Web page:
Chili peppers are one of our most versatile vegetables (though technically they're berries), capable of turning the blandest meat-and-potato standard into a palate-exploding triumph. Yet even experienced cooks can get confused – what distinguishes a jalapeño from a serrano, a habanero from a Scotch bonnet? We consulted award-winning chef Greg Higgins, who routinely smuggles chili seeds from far-off lands like Mongolia to experiment with in his garden, then uses the results to flavor everything from salami to sorbet at Higgins, his restaurant in Portland, Oregon. "There are so many uses for chilies that'll knock your socks off," Higgins says. "They have such an amazing range of flavors; we've just scratched the surface."
Here, Higgins offers 16 of his favorites, plus a primer on flavor and how to use them to best effect. While the height of pepper season in North America is late summer, many of these chilies are grown in warm climates and can be found year-round in good supermarkets or online. If you're buying from a farmers' market or ethnic grocery (a necessity for some of the more exotic varieties), vendors are particularly knowledgeable, so ask about flavor and hotness.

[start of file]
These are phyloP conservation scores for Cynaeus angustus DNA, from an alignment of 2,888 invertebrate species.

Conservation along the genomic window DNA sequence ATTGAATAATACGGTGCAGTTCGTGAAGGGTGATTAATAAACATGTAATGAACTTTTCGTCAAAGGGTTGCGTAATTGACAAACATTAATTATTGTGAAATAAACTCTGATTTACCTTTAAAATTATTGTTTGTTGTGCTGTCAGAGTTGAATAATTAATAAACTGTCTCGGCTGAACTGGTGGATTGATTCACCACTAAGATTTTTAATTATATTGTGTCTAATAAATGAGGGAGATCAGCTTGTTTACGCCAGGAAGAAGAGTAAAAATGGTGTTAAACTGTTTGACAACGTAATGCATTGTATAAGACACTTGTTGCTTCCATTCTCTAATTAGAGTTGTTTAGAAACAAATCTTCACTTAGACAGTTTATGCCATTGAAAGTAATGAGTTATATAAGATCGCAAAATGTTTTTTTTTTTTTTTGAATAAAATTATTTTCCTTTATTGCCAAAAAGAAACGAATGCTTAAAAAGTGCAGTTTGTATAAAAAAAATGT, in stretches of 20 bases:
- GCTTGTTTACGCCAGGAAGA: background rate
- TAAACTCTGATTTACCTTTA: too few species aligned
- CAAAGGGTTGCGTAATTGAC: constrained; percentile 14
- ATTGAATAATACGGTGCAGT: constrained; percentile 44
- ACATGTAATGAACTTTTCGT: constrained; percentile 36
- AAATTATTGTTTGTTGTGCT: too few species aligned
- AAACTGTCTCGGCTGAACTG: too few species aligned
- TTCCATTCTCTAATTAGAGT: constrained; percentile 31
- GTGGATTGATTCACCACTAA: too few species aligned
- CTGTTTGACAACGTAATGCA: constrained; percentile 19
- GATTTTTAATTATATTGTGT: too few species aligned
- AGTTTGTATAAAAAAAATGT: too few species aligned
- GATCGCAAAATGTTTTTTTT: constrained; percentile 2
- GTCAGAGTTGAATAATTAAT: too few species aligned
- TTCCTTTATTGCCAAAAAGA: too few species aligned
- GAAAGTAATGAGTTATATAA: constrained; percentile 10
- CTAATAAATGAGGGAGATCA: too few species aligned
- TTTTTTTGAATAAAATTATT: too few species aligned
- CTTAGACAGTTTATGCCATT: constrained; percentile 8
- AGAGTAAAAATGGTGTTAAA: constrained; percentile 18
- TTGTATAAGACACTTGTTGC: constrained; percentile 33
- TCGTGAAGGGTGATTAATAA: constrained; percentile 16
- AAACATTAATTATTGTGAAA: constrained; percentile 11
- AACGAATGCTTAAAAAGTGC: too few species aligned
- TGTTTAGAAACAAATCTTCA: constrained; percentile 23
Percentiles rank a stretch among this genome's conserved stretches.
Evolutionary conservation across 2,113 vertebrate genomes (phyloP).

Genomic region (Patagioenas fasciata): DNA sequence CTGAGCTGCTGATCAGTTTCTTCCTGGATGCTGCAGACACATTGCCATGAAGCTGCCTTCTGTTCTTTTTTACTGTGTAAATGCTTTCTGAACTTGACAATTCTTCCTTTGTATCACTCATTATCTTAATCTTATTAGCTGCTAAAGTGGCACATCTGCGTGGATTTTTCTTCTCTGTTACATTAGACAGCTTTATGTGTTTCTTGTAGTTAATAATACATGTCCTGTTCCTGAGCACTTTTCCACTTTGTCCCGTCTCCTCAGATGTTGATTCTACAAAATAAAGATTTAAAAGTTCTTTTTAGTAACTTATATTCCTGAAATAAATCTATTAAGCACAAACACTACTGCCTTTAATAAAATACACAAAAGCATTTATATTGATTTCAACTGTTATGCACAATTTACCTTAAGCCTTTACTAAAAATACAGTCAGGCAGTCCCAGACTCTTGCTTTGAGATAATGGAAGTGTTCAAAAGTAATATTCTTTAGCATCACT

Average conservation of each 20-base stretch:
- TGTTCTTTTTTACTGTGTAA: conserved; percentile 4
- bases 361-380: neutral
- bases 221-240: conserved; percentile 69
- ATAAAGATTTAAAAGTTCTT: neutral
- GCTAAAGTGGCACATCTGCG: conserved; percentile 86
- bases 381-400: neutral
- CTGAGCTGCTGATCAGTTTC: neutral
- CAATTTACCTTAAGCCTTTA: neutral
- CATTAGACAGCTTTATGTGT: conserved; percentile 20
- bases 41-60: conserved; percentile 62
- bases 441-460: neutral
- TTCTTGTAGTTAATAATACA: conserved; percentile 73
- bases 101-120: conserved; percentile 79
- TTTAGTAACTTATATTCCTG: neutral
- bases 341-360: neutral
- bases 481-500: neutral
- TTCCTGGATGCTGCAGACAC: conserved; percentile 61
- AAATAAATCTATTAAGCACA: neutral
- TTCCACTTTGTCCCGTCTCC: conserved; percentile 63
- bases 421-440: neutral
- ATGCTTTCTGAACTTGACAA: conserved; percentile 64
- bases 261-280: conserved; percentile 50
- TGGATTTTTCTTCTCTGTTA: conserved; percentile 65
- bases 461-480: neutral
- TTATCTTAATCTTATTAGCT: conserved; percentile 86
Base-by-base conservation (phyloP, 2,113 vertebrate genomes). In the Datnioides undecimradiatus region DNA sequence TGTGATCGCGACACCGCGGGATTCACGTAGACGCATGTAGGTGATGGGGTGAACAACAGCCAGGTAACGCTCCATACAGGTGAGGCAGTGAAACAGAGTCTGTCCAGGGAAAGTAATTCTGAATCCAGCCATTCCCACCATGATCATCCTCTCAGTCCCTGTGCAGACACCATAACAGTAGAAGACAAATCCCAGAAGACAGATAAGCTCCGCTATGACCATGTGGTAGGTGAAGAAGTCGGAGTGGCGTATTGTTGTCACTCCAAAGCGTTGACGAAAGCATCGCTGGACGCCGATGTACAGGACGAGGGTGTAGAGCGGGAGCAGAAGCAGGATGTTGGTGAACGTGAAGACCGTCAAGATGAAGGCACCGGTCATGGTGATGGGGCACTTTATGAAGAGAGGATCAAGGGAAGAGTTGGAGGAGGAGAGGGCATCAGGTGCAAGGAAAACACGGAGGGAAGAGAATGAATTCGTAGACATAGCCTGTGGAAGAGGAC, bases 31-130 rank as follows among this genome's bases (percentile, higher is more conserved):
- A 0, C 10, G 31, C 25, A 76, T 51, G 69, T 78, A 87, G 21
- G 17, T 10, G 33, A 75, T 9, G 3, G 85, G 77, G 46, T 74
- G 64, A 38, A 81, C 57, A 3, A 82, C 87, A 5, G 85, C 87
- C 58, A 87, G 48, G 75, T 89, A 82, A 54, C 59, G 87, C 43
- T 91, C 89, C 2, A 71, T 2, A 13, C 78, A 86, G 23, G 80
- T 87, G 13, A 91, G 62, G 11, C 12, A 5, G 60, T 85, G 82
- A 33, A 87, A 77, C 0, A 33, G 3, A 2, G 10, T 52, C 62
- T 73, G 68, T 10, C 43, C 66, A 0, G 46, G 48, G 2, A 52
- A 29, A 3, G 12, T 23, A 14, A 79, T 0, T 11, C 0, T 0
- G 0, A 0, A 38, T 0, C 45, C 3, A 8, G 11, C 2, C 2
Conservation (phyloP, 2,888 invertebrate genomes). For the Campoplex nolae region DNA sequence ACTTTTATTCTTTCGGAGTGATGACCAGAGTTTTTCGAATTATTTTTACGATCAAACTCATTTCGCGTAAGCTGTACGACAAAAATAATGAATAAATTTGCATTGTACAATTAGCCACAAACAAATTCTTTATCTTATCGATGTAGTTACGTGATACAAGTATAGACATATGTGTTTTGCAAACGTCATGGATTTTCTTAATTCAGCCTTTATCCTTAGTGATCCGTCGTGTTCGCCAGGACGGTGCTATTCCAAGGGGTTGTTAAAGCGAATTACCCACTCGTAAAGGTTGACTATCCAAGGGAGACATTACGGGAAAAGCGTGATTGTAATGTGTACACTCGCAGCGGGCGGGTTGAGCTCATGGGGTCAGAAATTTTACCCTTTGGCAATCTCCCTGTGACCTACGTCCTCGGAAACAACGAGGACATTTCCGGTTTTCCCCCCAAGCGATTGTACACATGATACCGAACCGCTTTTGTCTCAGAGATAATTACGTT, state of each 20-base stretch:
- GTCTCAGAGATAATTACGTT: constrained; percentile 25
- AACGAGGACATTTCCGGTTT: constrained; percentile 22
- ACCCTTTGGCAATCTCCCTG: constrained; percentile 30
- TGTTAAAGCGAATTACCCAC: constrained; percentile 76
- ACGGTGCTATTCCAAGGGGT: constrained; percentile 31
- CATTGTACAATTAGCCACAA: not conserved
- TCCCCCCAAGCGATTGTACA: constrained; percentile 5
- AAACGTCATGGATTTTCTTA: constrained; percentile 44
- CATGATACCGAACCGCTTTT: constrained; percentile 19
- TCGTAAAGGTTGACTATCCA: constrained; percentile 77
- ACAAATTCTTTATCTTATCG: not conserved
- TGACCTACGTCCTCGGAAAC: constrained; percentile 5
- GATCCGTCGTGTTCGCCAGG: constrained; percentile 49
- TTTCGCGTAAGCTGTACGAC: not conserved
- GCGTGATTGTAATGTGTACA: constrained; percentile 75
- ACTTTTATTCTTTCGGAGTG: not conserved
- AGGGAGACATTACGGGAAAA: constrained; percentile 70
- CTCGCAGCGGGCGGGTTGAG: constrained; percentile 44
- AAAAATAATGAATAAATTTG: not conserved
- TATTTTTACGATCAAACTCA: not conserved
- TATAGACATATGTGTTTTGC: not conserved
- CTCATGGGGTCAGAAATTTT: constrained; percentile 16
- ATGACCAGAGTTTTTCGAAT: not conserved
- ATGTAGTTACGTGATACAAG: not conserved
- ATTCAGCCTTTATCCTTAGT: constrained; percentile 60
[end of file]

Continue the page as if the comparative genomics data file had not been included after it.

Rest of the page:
Lastly, a word to the wise when prepping: Remove the seeds and the white membrane, which hold most of the heat. And for anything more fiery than a jalapeño, wear rubber gloves – these suckers can actually burn your skin.
Woodsy in flavor and barely hotter than a bell pepper, this is the quintessential pepper for stuffing – particularly for chiles rellenos. Dried, it's called ancho and used to amp up the heat in moles (spicy sauces, often with chocolate) and as a base for carne adobada, a New Mexican pork stew.
Credit: Photograph by Michael Pirrocco